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A Life-Changing Moment
Story Teller : Susan D Smith
Victims of the 2008 Great Recession, we were forced to foreclose on our home and move to seven years in a scary ghetto neighborhood to get back on our feet. For the purposes of telling this story is just to know that we spent a full ten years in no-kidding painful poverty: hunger, food banks, charity, cold, overwork, unemployment, injury, crime, collections, suffering, embarrassment, near-homelessness.
We dreamed of moving to Florida. We loved our honeymoon there, and hoped to one day retire there, and leave behind a city that over thirty years we had both come to despise. But I need to get the gas service turned back on first.
Slowly, painfully, with a great deal of work and determination and too much time, we crawled out of our financial pit. The foreclosure fell off our credit reports. Our FICO improved. There was a little money in the bank. We tentatively applied for and received approval on a mortgage prequalification. I wept.
We discussed where to shop for real estate. I loved my job and it was the highest salary I had ever earned. We had absolutely no other ties to our hated home town but I was reluctant to quit. So we shopped for real estate, and discovered that all we can afford are fixer-uppers. We spent a year, casually shopping without finding anything that wowed us, and every month in the ghetto meant more money squirreled away.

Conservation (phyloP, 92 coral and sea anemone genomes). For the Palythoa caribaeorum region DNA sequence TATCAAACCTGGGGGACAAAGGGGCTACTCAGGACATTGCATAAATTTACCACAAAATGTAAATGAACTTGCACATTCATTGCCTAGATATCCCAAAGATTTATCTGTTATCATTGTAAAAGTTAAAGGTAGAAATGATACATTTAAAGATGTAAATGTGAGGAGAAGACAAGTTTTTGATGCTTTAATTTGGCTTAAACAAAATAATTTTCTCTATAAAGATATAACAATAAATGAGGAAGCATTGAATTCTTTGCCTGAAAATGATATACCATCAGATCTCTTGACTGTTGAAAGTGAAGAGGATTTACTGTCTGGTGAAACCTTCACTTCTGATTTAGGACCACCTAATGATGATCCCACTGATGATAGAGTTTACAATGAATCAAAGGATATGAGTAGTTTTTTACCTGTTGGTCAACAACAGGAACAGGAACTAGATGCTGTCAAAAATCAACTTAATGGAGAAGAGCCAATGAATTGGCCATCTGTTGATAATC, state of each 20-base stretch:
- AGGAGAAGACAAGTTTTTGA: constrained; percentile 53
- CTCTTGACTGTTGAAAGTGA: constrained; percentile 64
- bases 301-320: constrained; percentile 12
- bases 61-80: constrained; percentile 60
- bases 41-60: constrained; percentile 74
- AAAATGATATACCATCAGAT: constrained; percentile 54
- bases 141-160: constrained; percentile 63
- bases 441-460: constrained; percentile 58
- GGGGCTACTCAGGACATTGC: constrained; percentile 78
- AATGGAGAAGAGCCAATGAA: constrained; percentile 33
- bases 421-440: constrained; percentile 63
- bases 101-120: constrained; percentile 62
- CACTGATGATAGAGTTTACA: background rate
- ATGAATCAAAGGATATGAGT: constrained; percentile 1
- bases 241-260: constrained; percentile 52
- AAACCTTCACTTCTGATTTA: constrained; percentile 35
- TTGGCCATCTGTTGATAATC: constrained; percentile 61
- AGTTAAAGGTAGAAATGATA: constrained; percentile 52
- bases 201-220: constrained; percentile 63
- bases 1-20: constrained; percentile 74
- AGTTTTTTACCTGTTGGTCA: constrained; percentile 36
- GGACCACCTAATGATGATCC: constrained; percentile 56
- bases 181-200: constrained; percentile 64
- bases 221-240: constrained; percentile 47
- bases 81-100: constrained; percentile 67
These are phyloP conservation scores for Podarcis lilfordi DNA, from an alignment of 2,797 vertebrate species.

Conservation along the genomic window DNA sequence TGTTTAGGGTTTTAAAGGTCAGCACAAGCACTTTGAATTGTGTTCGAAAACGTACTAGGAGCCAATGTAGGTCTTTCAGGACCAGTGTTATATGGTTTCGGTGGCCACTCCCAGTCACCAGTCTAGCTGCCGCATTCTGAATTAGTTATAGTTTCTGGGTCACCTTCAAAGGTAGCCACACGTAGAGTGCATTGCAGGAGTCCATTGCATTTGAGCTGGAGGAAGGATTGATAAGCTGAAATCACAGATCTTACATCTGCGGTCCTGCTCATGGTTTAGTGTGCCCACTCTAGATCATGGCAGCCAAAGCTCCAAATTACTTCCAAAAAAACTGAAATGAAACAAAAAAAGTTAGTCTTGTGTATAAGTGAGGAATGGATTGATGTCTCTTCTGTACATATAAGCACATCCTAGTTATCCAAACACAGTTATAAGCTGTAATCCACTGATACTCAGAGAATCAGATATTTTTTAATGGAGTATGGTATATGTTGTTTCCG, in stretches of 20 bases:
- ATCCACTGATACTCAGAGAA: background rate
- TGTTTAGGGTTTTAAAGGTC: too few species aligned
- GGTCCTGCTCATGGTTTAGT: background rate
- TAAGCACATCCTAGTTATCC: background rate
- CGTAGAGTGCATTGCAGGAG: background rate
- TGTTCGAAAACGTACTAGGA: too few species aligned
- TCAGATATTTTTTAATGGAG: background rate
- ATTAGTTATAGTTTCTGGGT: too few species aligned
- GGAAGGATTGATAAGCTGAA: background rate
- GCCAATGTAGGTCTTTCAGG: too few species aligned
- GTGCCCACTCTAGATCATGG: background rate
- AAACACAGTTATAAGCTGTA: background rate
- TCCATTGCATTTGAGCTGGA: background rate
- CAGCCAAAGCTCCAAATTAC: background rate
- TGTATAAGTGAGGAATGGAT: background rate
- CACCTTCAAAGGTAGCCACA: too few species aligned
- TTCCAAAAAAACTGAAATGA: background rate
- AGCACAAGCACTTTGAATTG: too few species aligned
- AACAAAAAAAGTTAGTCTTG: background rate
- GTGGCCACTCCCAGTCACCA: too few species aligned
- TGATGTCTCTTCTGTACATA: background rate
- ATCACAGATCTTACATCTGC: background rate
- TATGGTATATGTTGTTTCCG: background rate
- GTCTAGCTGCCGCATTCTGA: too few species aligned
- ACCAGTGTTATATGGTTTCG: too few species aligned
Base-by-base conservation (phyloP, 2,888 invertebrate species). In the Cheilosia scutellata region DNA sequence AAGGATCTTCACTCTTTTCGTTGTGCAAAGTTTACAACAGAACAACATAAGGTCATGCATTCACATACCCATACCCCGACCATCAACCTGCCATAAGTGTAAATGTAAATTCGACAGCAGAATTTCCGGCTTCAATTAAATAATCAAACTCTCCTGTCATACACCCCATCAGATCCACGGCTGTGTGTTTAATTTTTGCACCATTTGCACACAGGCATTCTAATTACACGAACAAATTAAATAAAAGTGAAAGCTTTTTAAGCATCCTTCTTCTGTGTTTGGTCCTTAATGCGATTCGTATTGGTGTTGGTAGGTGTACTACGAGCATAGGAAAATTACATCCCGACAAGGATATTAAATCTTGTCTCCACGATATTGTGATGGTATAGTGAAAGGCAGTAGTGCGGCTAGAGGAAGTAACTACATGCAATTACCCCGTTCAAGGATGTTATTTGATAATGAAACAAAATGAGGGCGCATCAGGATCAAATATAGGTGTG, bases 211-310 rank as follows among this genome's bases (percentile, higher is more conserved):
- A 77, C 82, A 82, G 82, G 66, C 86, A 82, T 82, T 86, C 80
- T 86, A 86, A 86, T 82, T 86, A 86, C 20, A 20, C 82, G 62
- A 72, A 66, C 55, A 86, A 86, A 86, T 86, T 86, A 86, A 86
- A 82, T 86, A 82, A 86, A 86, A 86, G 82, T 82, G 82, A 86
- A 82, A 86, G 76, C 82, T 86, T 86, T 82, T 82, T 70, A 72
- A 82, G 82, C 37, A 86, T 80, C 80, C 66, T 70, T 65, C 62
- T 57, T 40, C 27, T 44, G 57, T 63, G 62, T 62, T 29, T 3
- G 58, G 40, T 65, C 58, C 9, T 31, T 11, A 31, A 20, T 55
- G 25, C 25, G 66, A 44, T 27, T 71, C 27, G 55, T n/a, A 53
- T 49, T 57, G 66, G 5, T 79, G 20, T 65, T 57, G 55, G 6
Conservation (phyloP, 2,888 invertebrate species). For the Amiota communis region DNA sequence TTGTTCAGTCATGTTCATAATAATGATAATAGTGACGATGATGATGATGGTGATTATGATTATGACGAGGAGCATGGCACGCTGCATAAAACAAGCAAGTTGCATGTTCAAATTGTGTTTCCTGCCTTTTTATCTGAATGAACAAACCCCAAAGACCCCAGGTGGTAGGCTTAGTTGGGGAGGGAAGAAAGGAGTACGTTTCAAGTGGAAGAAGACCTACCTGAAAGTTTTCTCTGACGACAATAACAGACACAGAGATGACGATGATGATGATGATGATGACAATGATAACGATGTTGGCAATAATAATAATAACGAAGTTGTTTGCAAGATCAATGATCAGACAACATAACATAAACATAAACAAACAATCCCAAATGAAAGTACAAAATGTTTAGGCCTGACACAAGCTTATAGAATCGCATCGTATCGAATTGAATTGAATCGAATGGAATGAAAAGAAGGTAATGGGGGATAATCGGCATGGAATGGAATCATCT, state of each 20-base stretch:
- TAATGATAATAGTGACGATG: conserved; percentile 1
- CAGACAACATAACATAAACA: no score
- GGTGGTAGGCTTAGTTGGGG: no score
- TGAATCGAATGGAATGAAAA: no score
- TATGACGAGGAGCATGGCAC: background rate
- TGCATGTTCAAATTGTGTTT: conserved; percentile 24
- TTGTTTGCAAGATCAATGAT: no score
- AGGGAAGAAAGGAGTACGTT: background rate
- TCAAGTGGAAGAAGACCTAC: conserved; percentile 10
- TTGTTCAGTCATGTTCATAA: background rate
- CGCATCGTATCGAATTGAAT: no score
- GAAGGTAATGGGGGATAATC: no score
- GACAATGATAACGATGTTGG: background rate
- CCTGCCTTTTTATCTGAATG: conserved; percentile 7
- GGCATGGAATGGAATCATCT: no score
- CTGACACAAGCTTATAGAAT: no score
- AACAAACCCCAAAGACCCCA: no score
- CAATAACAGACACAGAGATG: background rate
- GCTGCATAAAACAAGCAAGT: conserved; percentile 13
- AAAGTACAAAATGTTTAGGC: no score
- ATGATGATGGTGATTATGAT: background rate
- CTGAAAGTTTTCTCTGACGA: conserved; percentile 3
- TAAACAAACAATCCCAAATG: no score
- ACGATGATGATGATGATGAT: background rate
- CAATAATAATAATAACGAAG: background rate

Then I got a new management team at my job and suddenly the job I loved, not so much. I worried that I’d be pushed out. I asked for remedial trading and didn’t get it. It didn’t feel good.
After a decade of near-starvation and near-homelessness, there was enough cash that I felt comfortable booking a week in Orlando. And if I’m gonna lose my job, I’ll be damned if I’m gonna lose my first vacation benefits in a decade. If they’re gonna let me go, I’m going on vacation first. I prepaid everything, nonrefundable, to keep costs down. Because at that point I’d had plenty of training in keeping costs down.
Three weeks before our flight I received an upsetting email from my supervisor. I asked for a Friday morning appointment to discuss my future. She ignored me. No meeting, no advice.
I went home that Friday afternoon and told my husband that it is time to start looking for another job in earnest. Then I opened the Friday afternoon mail to discover our eviction letter. My slumlord had sold my ghetto shack and gave us 100 days to get out.
We called a Florida realtor and a mortgage broker on Monday. Three weeks later we gave up Wednesday’s prepaid Disney tickets to spend all day looking at properties. We could afford a lot more house in Florida; no fixer-uppers. We bid on two and went back to our vacation. On Friday, 24 hours before our return flight, our realtor called to say a seller had accepted; come sign.
After we’d signed the contract, we asked our realtor to recommend a restaurant where locals go. Because the ink wasn’t dry yet, but we are no longer Florida tourists.
We left our realtor to drive to the restaurant, but we made a pit stop at the beach, three miles from the home we had just purchased. I left my shoes in the car and walked barefoot in the sand, hand-in-hand with my husband. For a few minutes, we both just stood in silence, looking at the ocean. Then I said,
”Did we do what I think we just did?”
”Yep, we did.”
I was quiet for another minute. Then I wiggled my toes in the sand.
”Is this the rest of our lives?”
”Yep, I think so.”
Then he kissed me, and our lives were changed forever.
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